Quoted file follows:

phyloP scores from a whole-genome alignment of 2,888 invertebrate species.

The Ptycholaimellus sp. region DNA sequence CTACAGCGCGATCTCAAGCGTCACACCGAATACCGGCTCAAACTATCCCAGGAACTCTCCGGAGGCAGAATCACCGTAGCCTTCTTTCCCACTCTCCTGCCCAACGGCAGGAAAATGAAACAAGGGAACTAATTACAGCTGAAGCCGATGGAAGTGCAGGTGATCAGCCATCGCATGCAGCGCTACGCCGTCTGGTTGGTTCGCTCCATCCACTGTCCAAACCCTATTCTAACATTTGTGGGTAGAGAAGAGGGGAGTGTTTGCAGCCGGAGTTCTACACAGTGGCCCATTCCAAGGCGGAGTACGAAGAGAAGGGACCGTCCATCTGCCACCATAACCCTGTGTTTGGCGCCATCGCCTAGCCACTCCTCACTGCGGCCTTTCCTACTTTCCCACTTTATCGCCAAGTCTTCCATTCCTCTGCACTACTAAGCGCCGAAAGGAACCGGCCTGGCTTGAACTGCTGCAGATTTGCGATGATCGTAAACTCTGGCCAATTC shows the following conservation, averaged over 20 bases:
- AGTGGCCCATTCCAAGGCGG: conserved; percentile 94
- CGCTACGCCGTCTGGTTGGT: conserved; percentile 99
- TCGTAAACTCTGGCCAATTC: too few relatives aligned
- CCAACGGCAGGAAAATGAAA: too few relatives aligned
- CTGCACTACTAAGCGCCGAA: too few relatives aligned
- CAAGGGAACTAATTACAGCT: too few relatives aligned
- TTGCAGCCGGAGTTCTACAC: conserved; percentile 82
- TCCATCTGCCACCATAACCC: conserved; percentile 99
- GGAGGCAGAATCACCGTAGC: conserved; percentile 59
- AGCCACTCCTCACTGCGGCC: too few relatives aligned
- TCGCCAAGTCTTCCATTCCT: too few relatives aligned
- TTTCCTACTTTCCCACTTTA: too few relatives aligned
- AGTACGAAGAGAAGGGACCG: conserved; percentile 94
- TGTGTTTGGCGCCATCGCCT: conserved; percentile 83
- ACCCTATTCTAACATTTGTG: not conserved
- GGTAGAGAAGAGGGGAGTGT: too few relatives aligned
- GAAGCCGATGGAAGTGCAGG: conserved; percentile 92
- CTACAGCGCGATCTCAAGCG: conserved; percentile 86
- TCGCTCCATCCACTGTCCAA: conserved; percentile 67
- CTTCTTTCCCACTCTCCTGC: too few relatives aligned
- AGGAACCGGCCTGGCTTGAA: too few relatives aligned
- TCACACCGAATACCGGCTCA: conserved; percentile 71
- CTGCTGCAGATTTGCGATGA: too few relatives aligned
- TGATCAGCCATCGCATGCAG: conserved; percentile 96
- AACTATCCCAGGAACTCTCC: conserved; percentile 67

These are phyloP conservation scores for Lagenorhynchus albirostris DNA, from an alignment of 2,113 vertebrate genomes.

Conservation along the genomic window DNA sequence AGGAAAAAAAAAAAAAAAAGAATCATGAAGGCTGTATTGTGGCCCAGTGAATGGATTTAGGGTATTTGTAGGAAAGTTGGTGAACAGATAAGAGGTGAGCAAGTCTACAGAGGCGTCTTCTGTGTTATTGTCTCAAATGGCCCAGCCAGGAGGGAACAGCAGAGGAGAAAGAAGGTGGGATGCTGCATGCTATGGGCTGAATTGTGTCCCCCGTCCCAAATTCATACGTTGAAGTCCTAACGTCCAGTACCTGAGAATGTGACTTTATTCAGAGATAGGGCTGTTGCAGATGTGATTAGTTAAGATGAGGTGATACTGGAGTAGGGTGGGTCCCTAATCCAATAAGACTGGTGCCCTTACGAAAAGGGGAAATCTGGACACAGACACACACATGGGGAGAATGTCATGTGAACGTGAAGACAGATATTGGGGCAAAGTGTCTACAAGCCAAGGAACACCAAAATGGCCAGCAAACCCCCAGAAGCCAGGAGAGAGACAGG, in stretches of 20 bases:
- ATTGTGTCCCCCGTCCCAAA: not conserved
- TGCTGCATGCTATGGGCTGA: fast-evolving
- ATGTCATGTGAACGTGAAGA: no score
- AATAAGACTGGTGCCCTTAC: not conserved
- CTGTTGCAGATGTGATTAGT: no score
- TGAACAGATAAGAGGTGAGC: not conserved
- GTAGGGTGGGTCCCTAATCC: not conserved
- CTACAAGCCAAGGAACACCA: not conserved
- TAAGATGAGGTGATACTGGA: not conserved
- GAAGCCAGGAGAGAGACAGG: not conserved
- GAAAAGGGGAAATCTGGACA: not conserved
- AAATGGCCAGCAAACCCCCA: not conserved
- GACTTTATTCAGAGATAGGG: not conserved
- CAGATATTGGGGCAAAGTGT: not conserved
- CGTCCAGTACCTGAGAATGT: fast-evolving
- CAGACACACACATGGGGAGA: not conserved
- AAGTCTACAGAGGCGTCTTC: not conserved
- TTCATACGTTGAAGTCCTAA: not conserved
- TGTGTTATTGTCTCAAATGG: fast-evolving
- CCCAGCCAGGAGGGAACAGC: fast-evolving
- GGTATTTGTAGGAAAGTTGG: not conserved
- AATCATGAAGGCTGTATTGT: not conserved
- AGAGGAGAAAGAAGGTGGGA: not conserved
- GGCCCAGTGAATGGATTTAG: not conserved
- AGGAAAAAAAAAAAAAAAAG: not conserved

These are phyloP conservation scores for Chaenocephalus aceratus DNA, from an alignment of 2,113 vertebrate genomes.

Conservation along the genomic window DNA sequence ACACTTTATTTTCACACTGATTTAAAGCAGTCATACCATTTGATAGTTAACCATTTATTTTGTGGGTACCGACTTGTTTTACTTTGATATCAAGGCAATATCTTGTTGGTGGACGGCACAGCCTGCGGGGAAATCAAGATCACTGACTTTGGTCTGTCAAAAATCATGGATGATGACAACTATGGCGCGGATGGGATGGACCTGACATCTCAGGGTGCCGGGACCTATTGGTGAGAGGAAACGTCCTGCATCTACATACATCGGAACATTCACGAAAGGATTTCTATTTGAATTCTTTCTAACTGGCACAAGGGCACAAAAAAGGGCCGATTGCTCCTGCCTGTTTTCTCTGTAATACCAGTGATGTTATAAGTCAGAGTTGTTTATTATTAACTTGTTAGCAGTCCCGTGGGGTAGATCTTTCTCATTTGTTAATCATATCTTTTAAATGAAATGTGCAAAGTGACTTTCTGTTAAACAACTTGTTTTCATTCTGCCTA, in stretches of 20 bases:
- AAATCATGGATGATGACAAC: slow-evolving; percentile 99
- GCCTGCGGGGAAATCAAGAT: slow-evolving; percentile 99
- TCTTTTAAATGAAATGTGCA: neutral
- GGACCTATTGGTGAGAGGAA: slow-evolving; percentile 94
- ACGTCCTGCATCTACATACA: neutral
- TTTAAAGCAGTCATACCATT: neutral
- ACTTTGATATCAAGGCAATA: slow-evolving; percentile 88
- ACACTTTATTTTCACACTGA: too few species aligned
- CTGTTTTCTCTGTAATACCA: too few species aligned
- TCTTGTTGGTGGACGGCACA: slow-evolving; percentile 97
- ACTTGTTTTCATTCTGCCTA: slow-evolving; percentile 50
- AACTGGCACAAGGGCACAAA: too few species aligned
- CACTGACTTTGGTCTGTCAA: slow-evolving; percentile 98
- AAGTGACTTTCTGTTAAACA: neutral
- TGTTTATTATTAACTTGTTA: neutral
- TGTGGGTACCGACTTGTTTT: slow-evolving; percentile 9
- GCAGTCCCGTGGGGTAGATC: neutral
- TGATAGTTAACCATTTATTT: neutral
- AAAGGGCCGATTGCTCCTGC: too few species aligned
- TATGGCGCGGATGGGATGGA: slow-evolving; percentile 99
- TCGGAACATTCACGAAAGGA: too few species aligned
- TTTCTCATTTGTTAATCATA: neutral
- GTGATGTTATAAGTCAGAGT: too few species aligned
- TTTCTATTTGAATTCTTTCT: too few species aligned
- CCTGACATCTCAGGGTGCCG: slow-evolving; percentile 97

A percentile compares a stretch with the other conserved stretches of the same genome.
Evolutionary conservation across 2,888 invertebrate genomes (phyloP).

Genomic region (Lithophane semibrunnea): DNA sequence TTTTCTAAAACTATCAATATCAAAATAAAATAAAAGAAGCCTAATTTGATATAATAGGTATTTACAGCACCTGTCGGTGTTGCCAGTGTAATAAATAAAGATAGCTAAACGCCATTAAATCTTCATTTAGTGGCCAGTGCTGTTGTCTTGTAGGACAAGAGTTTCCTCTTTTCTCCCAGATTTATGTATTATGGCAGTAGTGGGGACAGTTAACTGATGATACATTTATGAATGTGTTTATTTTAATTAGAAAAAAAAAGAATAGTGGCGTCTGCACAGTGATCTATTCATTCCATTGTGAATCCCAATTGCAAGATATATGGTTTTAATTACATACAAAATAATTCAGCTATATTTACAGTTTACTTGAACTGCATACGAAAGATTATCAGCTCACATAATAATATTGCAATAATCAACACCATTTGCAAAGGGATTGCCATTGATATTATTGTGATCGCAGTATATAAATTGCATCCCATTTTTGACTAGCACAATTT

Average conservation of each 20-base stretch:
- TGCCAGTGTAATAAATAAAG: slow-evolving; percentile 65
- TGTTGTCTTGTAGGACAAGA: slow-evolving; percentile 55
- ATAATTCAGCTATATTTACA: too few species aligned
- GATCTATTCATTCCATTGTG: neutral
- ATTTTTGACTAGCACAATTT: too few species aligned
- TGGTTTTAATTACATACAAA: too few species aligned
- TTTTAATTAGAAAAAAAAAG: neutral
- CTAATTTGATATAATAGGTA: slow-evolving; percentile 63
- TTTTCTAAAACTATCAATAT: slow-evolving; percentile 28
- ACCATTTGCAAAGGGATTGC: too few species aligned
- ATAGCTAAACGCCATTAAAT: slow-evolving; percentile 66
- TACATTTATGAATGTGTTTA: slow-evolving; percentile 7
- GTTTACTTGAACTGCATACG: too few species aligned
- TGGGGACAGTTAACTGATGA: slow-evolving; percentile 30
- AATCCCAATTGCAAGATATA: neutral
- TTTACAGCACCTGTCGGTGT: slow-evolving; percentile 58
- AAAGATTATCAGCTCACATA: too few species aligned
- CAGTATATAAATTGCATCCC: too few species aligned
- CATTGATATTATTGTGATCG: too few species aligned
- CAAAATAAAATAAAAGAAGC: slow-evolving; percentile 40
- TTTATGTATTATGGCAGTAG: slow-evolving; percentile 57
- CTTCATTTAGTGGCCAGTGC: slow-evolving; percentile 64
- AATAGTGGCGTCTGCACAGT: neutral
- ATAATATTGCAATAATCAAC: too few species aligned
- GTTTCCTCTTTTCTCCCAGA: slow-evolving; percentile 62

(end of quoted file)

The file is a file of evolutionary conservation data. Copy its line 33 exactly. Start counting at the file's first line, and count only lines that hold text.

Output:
- AATAAGACTGGTGCCCTTAC: not conserved